AB - BACKGROUND: Low back pain is a prevalent and debilitating condition that affects the health and quality of life of older adults. Older people often consult primary care physicians about back pain, with many also receiving concurrent care from complementary and alternative medicine providers, most commonly doctors of chiropractic. However, a collaborative model of treatment coordination between these two provider groups has yet to be tested. The primary aim of the Collaborative Care for Older Adults Clinical Trial is to develop and evaluate the clinical effectiveness and feasibility of a patient-centered, collaborative care model with family medicine physicians and doctors of chiropractic for the treatment of low back pain in older adults.METHODS/DESIGN: This pragmatic, pilot randomized controlled trial will enroll 120 participants, age 65 years or older with subacute or chronic low back pain lasting at least one month, from a community-based sample in the Quad-Cities, Iowa/Illinois, USA. Eligible participants are allocated in a 1:1:1 ratio to receive 12 weeks of medical care, concurrent medical and chiropractic care, or collaborative medical and chiropractic care. Primary outcomes are self-rated back pain and disability. Secondary outcomes include general and functional health status, symptom bothersomeness, expectations for treatment effectiveness and improvement, fear avoidance behaviors, depression, anxiety, satisfaction, medication use and health care utilization. Treatment safety and adverse events also are monitored. Participant-rated outcome measures are collected via self-reported questionnaires and computer-assisted telephone interviews at baseline, and at 4, 8, 12, 24, 36 and 52 weeks post-randomization. Provider-rated expectations for treatment effectiveness and participant improvement also are evaluated. Process outcomes are assessed through qualitative interviews with study participants and research clinicians, chart audits of progress notes and content analysis of clinical trial notes.DISCUSSION: This pragmatic, pilot randomized controlled trial uses a mixed method approach to evaluate the clinical effectiveness, feasibility, and participant and provider perceptions of collaborative care between medical doctors and doctors of chiropractic in the treatment of older adults with low back pain.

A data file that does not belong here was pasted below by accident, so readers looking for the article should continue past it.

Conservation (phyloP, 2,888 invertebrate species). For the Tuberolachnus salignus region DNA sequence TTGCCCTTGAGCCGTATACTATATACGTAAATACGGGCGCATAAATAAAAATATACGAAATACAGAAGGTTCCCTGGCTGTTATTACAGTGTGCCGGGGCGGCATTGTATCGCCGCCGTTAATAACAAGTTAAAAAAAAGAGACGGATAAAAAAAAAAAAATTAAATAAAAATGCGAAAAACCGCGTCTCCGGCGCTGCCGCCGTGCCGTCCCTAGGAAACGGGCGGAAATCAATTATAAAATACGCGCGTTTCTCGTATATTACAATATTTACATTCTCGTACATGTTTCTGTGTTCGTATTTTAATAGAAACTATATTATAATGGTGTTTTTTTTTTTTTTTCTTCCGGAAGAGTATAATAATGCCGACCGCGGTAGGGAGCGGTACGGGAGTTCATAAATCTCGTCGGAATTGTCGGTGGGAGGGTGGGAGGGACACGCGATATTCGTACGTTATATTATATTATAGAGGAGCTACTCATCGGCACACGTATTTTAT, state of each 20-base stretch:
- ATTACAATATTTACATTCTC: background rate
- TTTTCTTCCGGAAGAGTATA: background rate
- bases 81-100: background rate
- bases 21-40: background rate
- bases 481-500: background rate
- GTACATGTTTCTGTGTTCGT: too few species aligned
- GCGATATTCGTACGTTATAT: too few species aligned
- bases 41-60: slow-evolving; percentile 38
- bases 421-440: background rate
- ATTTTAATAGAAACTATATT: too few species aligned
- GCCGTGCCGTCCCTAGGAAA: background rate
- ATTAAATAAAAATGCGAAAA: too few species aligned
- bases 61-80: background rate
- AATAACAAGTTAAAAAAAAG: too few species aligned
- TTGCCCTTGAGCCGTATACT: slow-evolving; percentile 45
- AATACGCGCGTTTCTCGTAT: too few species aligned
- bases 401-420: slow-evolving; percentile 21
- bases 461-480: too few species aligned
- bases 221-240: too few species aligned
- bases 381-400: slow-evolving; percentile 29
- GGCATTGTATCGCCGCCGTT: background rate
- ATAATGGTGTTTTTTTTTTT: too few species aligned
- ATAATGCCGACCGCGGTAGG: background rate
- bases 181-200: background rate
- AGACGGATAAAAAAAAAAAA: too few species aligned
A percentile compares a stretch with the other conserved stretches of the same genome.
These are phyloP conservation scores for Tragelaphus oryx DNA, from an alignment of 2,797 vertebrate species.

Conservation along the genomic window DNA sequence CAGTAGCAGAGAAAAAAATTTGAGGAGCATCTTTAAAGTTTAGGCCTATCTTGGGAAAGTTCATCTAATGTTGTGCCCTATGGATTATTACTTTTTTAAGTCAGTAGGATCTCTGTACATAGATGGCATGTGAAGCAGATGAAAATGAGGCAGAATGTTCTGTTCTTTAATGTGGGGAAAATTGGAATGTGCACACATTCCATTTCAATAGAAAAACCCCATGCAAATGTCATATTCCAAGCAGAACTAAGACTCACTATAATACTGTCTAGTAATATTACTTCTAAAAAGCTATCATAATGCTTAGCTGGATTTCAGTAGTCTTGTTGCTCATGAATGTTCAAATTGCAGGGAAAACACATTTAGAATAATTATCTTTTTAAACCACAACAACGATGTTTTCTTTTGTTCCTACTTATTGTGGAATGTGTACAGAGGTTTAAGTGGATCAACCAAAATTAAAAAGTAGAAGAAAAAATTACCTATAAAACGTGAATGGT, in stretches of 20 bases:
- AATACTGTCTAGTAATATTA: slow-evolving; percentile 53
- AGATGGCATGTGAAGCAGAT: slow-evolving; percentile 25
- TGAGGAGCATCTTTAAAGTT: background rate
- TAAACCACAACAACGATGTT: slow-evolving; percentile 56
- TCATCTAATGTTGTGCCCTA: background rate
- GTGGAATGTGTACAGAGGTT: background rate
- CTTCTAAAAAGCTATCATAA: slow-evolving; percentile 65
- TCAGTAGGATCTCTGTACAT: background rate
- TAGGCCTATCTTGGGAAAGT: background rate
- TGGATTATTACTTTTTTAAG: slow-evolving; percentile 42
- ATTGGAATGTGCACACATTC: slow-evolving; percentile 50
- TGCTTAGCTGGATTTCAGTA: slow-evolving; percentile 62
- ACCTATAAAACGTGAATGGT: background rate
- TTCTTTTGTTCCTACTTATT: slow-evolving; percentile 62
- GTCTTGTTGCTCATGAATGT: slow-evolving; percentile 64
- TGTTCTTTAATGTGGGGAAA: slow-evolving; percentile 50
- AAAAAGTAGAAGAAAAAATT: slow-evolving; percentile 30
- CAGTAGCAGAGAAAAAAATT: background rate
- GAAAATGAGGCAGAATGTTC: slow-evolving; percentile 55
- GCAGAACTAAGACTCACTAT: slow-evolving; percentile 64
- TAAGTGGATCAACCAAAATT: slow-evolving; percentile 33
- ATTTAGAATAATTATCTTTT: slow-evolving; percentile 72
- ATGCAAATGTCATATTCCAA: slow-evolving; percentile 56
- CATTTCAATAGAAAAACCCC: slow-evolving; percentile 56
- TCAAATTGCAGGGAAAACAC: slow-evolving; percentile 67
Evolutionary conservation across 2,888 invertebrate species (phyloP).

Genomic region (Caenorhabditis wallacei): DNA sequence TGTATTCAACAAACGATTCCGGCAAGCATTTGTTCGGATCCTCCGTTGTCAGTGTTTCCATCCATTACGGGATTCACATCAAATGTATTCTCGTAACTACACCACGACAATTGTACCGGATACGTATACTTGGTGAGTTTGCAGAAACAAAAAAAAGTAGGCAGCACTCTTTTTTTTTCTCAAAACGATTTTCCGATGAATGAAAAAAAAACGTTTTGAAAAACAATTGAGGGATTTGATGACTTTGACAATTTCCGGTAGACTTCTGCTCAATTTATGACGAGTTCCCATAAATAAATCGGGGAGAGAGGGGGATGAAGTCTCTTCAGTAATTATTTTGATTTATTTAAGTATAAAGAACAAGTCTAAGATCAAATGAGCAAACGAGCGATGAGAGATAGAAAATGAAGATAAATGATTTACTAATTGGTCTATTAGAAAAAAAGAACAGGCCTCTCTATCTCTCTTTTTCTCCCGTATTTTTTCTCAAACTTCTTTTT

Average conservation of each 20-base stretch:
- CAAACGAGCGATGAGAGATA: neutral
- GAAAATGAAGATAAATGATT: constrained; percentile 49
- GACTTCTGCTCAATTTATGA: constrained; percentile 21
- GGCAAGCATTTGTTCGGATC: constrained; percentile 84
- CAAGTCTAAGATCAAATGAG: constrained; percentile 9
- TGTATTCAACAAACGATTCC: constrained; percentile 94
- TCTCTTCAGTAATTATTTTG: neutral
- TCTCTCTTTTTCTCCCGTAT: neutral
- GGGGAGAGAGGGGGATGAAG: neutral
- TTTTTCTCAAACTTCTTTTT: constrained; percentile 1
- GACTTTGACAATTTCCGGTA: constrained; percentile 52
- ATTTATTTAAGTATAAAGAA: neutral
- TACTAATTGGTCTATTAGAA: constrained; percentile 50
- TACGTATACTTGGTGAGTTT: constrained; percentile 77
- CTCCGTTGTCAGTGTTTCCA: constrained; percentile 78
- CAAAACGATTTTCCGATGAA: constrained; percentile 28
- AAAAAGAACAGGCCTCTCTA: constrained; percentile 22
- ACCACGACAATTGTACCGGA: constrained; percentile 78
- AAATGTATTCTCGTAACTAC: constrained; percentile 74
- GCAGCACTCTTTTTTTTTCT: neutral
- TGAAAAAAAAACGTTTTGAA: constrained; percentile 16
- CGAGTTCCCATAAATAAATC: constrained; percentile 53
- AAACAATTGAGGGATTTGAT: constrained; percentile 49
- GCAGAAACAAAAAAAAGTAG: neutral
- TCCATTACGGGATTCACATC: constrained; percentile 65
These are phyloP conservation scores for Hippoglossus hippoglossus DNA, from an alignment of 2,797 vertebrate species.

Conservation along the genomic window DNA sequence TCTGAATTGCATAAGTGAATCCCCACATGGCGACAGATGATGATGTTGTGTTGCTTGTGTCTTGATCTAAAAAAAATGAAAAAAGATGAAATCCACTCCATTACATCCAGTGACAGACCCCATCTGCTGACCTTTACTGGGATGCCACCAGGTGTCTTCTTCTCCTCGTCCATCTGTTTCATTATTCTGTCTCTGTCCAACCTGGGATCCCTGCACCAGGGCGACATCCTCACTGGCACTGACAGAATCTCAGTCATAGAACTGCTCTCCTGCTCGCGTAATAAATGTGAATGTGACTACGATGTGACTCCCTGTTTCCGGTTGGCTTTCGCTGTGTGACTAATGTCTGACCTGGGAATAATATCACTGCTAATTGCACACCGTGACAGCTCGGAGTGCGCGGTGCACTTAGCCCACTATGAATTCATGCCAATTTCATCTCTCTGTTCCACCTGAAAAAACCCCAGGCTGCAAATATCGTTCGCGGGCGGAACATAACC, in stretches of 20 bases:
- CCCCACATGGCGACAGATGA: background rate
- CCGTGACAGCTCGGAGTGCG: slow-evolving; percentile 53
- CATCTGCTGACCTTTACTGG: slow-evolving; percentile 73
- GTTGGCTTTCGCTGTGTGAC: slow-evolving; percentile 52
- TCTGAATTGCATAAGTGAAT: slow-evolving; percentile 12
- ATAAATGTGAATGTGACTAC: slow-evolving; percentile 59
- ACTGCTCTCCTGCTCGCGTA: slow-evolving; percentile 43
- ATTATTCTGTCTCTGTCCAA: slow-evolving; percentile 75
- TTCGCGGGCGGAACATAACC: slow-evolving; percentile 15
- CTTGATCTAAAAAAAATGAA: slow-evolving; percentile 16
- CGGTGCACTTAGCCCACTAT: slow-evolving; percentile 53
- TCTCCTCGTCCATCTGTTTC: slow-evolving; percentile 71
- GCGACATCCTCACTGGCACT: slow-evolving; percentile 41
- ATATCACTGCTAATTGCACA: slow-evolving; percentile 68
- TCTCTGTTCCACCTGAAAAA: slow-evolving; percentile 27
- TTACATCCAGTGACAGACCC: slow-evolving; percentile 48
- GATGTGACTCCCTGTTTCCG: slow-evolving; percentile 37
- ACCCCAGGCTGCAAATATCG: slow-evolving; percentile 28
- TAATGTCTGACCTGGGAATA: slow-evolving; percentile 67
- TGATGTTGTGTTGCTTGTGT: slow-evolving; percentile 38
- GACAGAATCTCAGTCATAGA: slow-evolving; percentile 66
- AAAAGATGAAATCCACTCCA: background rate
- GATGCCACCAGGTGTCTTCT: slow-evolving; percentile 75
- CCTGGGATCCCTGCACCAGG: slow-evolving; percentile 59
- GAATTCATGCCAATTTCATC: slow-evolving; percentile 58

KW - Aged

KW - Case Management

KW - Chiropractic

KW - Clinical Protocols

KW - Cooperative Behavior

KW - Humans

KW - Low Back Pain

KW - Outcome Assessment (Health Care)

KW - Physicians, Family

KW - Statistics as Topic

U2 - 10.1186/1745-6215-14-18

DO - 10.1186/1745-6215-14-18

M3 - Journal article

C2 - 23324133

VL - 14

SP - 18

JO - Trials

JF - Trials

SN - 1745-6215

ER -